Admiral Chester W. Nimitz Statue
Fleet Admiral Chester W. Nimitz, Commander in Chief of the U.S. Pacific Fleet in World War II did not stand eight feet tall. Nor did he weigh between 800 and 1,000 pounds. And he was never made of bronze. A statue of him on the corner of Main and Washington in Nimitz Platz between the Command Post and the Nimitz Hotel fits all these descriptions.
The statue was commissioned by the Naval Order of the United States from famed bronze sculptor Rip Caswell. The decision to commission Caswell to craft the piece was an easy one. Rear Admiral Douglas Moore, Commander General of the Navy Order of the United States told Safari Club International’s Hunt Forever magazine:
Caswell’s ability, particularly in the eyes and in the facial features of his subjects, to capture the lifelike, true spirit of an individual, is one of the unique qualities that stood out and caught our attention in our national search and selection of a sculptor.
Although widely popular for his wildlife sculptures, Caswell has created numerous historic and commemorative monuments in his 20 plus years as a professional artist. He has crafted statues of former Oregon Governor Tom McCall, Oregon Symphony Maestro James DePreist, an Oregon Iraq War memorial, a 9/11 memorial titled “Strength of America,” which sits at the U.S. Pentagon, and many, many others.
Caswell’s work for the Navy Order of the United States shows Admiral Nimitz in everyday military khaki attire. Moore explained the reason for this was to show Nimitz, “…as he appeared during those difficult years” during his command in WW II. The statue was unveiled in Pearl Harbor on September 2, 2013, coinciding with the anniversary of the allied victory in the Pacific (VJ day) in 1945. The Nimitz sculpture stands at the Pearl Harbor memorial at Ford Island, Hawaii overlooking the USS Arizona. A cast of this statue was dedicated outside the Nimitz Hotel in Fredericksburg, Texas on February 7, 2014. Caswell said of the Fredericksburg statue and its location, “ It looks beautiful. I like the way he’s standing out there on Main, surveying the scene, and that people have their pictures taken with him all the time.”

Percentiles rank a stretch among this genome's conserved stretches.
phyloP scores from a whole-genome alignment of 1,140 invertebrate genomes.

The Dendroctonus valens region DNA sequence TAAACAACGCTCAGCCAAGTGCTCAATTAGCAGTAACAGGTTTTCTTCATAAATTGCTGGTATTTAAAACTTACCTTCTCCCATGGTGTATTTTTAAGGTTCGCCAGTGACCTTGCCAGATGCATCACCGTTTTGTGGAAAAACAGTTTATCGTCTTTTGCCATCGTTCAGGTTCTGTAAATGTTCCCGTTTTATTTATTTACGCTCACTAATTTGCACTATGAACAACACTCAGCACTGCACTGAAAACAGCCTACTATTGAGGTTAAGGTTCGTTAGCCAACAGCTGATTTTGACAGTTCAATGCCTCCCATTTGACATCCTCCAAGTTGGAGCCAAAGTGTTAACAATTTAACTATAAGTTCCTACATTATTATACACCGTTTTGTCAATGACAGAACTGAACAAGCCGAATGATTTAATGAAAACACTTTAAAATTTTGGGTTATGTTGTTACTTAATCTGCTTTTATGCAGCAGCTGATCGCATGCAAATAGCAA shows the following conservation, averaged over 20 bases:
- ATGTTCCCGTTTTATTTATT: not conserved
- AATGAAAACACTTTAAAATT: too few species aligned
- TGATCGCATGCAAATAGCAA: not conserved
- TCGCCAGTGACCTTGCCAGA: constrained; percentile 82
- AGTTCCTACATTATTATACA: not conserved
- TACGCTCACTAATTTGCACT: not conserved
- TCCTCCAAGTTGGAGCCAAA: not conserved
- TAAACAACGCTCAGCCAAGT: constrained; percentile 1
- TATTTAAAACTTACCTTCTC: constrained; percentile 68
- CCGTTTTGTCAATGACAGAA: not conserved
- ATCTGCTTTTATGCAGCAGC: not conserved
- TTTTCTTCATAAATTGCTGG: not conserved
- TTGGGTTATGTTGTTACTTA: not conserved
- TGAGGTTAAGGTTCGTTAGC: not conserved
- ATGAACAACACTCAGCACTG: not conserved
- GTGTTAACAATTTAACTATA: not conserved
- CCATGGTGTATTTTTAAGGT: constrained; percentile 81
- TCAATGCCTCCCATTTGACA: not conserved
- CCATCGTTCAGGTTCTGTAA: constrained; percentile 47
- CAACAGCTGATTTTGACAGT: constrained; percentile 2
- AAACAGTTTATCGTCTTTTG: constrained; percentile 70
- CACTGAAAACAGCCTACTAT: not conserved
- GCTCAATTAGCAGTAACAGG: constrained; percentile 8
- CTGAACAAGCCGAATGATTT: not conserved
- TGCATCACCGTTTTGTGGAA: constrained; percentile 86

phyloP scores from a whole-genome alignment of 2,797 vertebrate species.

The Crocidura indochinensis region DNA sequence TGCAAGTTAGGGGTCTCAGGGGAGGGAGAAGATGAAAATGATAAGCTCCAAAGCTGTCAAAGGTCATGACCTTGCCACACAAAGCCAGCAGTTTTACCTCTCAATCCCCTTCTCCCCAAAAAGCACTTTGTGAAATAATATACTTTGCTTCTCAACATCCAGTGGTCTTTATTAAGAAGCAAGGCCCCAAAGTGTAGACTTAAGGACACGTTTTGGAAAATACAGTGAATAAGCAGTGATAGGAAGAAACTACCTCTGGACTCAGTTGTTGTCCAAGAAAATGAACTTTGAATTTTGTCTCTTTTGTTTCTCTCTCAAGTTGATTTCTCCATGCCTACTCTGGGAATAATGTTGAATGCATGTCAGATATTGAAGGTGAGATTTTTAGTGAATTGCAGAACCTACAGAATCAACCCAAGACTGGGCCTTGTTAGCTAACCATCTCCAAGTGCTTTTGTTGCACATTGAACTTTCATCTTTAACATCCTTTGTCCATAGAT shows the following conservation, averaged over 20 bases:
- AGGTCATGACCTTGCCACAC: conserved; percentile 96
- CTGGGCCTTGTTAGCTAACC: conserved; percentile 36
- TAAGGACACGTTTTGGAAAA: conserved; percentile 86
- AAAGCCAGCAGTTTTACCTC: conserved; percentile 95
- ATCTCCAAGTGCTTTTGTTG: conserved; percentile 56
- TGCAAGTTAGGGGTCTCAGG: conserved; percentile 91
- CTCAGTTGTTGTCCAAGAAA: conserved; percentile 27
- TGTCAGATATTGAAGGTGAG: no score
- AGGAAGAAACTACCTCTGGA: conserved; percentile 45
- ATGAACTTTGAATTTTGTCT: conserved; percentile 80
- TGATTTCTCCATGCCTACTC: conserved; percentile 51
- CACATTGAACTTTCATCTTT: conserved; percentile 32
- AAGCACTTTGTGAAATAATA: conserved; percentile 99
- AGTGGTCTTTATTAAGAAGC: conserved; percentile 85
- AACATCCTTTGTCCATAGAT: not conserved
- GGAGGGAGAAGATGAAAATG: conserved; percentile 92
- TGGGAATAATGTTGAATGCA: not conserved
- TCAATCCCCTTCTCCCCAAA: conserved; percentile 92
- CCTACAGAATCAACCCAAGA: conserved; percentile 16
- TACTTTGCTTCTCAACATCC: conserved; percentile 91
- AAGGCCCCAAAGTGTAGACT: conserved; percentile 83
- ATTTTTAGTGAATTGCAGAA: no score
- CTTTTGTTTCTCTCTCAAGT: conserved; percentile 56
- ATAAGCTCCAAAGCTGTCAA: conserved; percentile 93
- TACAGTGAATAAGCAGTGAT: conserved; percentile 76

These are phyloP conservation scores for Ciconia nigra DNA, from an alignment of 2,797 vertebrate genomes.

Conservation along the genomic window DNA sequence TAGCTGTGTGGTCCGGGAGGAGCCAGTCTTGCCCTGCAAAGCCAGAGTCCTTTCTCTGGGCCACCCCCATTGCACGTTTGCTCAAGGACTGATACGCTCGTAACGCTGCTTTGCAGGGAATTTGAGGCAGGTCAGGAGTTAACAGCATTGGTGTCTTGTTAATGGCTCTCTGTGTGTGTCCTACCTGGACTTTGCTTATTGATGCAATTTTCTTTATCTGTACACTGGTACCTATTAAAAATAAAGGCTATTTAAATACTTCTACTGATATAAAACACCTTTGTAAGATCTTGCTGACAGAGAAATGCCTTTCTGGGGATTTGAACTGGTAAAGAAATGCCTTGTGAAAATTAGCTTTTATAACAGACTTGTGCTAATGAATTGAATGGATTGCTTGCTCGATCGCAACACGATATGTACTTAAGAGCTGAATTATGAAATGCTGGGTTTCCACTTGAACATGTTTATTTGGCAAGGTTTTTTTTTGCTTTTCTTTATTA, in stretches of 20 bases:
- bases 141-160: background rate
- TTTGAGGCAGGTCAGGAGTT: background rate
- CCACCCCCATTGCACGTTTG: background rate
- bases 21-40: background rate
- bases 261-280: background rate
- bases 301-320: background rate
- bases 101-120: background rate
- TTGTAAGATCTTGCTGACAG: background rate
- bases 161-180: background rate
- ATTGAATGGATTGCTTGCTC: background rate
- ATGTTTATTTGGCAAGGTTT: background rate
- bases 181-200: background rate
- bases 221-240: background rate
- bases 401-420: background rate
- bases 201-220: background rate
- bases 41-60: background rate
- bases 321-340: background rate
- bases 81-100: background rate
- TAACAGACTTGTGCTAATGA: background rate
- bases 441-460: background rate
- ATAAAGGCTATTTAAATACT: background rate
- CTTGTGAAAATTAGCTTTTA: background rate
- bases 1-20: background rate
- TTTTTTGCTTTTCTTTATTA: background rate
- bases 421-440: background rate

One of the questions we get on a daily basis is, ‘Why is there a museum about the Pacific War in the center of Texas’. This statue helps to connect why we are here. Most people don’t notice this, but the statue is facing west to signify where he began and where he ended up. The statue is a great addition to our campus and to Main Street.
Brandon Vinyard Director Marketing, Public Relations Admiral Nimitz Foundation
Gayne C. Young is a graduate of St. Edward’s University, the former Editor-in-Chief of North American Hunter and North American Fisherman - both part of CBS Sports -and a columnist for and feature contributor to Outdoor Life and Sporting Classics magazines. His work has appeared in magazines such as Petersen’s Hunting, Texas Sporting Journal, Sports Afield, Gray’s Sporting Journal, Under Wild Skies, Hunter’s Horn, Spearfishing, and many others.